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A computationally efficient method for probabilistic local warming projections constrained by history matching and pattern scaling, demonstrated by WASP-LGRTC-1.0

A computationally efficient method for probabilistic local warming projections constrained by history matching and pattern scaling, demonstrated by WASP-LGRTC-1.0
A computationally efficient method for probabilistic local warming projections constrained by history matching and pattern scaling, demonstrated by WASP-LGRTC-1.0
Climate projections are made using a hierarchy of models of different complexities and computational efficiencies. While the most complex climate models contain the most detailed representations of many physical processes within the climate system, both parameter space exploration and Integrated Assessment Modelling require the increased computational efficiency of reduced-complexity models. This study presents a computationally efficient method for generating probabilistic projections of local warming across the globe, using a pattern scaling approach derived from the Climate Model Intercomparison Project phase 5 (CMIP5) ensemble, that can be coupled to any efficient model ensemble simulation of global mean surface warming. While the method can project local warming for arbitrary future scenarios, using it for scenarios with peak global mean warming ≤ 2°C is problematic due to the large uncertainties involved. First, global mean warming is projected using a 103-member ensemble of history-matched simulations with an example reduced complexity Earth system model: the Warming Acidification and Sea-level Projector (WASP). The ensemble-projection of global mean warming from this WASP ensemble is then converted into local warming projections using a pattern scaling analysis from the CMIP5 archive, considering both the mean and uncertainty of the Local to Global Ratio of Temperature Change (LGRTC) spatial patterns from the CMIP5 ensemble for high-end and mitigated scenarios. The LGRTC spatial pattern is assessed for scenario dependence in the CMIP5 ensemble using RCP2.6, RCP4.5 and RCP8.5, and spatial domains are identified where the pattern scaling is useful across a variety of arbitrary scenarios. The computational efficiency of our WASP/LGRTC model approach makes it ideal for future incorporation into an Integrated Assessment Model framework, or efficient assessment of multiple scenarios. We utilise an emergent relationship between warming and future cumulative carbon emitted in our simulations to present an approximation tool making local warming projections from total future carbon emitted.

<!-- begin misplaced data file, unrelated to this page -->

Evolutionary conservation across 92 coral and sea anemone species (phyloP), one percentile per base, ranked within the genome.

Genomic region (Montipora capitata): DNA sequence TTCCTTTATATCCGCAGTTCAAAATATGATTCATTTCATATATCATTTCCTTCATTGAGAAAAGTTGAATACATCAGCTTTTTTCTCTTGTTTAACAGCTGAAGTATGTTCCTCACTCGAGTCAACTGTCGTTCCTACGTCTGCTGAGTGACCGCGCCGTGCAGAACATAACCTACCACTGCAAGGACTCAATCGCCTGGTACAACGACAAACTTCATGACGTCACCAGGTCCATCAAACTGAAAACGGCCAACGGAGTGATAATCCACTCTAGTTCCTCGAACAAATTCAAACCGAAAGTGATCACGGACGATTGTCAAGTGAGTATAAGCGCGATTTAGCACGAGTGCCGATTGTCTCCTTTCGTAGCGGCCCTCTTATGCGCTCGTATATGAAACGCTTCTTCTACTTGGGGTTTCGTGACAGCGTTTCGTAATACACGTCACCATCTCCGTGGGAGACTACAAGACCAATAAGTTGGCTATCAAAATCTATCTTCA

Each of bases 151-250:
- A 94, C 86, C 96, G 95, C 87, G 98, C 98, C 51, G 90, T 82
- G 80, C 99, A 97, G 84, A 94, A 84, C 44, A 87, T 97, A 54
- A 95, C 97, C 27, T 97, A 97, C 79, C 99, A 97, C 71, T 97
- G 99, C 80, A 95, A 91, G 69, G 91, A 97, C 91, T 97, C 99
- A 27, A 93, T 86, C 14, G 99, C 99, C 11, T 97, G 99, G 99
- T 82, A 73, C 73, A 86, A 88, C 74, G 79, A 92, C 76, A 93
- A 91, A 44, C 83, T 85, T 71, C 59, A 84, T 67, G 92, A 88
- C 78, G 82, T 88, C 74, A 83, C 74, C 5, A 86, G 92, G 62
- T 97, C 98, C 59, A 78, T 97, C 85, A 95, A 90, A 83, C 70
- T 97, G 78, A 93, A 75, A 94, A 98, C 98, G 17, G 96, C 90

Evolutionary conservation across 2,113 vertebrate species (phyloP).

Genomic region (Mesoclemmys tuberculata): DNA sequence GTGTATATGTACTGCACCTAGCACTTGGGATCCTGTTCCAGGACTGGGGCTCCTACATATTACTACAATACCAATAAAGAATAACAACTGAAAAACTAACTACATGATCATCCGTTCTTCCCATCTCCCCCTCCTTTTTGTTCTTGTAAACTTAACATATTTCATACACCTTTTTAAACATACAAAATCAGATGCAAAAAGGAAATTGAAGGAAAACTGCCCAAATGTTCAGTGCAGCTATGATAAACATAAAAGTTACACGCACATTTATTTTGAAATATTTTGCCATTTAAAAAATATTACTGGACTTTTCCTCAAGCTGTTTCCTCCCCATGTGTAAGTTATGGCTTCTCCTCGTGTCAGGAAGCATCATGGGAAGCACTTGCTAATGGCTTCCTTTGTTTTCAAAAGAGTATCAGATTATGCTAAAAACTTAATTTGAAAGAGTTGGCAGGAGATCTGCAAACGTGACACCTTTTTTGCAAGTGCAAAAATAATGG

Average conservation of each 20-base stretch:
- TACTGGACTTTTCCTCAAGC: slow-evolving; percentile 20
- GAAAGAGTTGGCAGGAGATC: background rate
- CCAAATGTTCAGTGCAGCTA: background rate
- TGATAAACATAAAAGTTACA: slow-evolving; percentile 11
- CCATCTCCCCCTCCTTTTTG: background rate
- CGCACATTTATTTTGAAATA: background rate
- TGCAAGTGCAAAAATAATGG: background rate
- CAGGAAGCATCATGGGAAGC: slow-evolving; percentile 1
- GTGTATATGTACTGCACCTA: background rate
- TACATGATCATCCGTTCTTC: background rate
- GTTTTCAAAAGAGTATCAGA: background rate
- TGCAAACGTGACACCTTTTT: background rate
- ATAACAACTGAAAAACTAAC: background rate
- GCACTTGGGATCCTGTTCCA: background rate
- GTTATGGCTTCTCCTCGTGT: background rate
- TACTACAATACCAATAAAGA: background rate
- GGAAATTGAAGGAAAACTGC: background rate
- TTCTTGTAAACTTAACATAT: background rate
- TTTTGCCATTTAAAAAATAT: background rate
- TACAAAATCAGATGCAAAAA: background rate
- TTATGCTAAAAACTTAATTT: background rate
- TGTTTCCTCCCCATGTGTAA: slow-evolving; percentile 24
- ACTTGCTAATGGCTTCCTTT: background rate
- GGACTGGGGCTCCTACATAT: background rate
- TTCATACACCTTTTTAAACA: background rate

1991-9603
5389–5399
Goodwin, Philip
87dbb154-5c39-473a-8121-c794487ee1fd
Leduc, Martin
ce88159e-a99b-404a-bf32-c5cccc89b68f
Partanen, Antti-Ilari
3589336d-1136-44ff-877f-328eefe8ffe2
Matthews, H. Damon
6c21b5f5-e32b-46db-91b5-121068e69cac
Rogers, Alex
64c6e362-a2ec-428c-9835-5d9757f8dea5
Goodwin, Philip
87dbb154-5c39-473a-8121-c794487ee1fd
Leduc, Martin
ce88159e-a99b-404a-bf32-c5cccc89b68f
Partanen, Antti-Ilari
3589336d-1136-44ff-877f-328eefe8ffe2
Matthews, H. Damon
6c21b5f5-e32b-46db-91b5-121068e69cac
Rogers, Alex
64c6e362-a2ec-428c-9835-5d9757f8dea5

Goodwin, Philip, Leduc, Martin, Partanen, Antti-Ilari, Matthews, H. Damon and Rogers, Alex (2020) A computationally efficient method for probabilistic local warming projections constrained by history matching and pattern scaling, demonstrated by WASP-LGRTC-1.0. Geoscientific Model Development, 13 (11), 5389–5399, [5389-2020]. (doi:10.5194/gmd-13-5389-2020).

Record type: Article

Abstract